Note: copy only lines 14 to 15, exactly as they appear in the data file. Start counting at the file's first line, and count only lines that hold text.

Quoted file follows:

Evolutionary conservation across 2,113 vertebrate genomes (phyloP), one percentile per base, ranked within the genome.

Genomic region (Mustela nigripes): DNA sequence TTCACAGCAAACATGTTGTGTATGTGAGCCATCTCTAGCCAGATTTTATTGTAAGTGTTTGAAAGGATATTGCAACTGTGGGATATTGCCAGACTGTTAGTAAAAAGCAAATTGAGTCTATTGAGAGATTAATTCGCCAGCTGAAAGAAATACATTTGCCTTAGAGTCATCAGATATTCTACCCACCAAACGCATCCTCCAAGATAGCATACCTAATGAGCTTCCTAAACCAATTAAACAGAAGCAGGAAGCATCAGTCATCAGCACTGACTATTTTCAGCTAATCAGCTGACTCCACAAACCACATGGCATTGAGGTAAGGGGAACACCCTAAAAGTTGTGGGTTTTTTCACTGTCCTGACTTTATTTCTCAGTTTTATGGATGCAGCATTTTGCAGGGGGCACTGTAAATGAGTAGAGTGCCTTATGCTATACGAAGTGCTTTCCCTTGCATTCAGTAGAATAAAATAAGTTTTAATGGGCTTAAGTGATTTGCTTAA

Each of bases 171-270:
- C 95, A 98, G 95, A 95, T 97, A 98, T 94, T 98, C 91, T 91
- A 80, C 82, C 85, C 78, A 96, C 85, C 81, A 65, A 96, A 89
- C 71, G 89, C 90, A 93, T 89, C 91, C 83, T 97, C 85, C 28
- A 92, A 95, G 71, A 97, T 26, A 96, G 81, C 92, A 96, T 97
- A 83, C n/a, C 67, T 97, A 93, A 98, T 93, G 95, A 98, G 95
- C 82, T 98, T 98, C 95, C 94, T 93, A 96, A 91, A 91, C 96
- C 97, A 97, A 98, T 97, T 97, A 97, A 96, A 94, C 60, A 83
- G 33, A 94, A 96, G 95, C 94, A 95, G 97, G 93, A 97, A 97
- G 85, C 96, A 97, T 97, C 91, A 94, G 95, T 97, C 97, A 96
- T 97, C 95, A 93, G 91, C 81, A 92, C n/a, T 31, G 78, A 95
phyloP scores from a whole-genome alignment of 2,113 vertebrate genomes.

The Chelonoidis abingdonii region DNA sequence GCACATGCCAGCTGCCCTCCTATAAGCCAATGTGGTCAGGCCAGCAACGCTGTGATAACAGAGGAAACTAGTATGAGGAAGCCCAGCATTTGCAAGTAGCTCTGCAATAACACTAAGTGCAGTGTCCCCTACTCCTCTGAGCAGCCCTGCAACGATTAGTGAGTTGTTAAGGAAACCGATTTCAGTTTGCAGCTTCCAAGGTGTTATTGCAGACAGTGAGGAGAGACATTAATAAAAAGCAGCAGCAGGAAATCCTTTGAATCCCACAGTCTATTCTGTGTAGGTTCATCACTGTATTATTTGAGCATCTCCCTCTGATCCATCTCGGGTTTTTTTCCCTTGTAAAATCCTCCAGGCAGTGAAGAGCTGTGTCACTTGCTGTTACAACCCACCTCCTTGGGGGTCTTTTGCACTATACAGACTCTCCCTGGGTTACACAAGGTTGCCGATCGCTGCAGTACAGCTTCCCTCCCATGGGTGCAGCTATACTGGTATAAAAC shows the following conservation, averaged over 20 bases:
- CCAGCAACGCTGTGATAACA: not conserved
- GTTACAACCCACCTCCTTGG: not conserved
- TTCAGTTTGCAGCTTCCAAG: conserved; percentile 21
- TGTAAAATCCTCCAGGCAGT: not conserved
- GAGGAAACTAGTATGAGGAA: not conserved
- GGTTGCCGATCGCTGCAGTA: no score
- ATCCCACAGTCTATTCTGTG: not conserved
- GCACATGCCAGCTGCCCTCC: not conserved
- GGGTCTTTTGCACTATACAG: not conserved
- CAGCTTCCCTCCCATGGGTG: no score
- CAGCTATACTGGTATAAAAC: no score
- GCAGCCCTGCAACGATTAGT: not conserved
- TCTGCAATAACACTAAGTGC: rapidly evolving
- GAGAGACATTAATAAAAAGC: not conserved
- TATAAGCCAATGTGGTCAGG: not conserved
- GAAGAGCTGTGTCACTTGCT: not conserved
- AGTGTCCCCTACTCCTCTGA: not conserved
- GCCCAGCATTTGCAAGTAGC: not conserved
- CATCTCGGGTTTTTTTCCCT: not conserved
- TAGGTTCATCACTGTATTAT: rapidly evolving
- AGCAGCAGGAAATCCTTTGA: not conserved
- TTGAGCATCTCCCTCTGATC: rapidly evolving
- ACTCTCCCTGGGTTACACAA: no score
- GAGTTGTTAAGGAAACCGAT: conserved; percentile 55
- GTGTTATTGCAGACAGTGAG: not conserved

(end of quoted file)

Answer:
phyloP scores from a whole-genome alignment of 2,113 vertebrate genomes.

The Chelonoidis abingdonii region DNA sequence GCACATGCCAGCTGCCCTCCTATAAGCCAATGTGGTCAGGCCAGCAACGCTGTGATAACAGAGGAAACTAGTATGAGGAAGCCCAGCATTTGCAAGTAGCTCTGCAATAACACTAAGTGCAGTGTCCCCTACTCCTCTGAGCAGCCCTGCAACGATTAGTGAGTTGTTAAGGAAACCGATTTCAGTTTGCAGCTTCCAAGGTGTTATTGCAGACAGTGAGGAGAGACATTAATAAAAAGCAGCAGCAGGAAATCCTTTGAATCCCACAGTCTATTCTGTGTAGGTTCATCACTGTATTATTTGAGCATCTCCCTCTGATCCATCTCGGGTTTTTTTCCCTTGTAAAATCCTCCAGGCAGTGAAGAGCTGTGTCACTTGCTGTTACAACCCACCTCCTTGGGGGTCTTTTGCACTATACAGACTCTCCCTGGGTTACACAAGGTTGCCGATCGCTGCAGTACAGCTTCCCTCCCATGGGTGCAGCTATACTGGTATAAAAC shows the following conservation, averaged over 20 bases: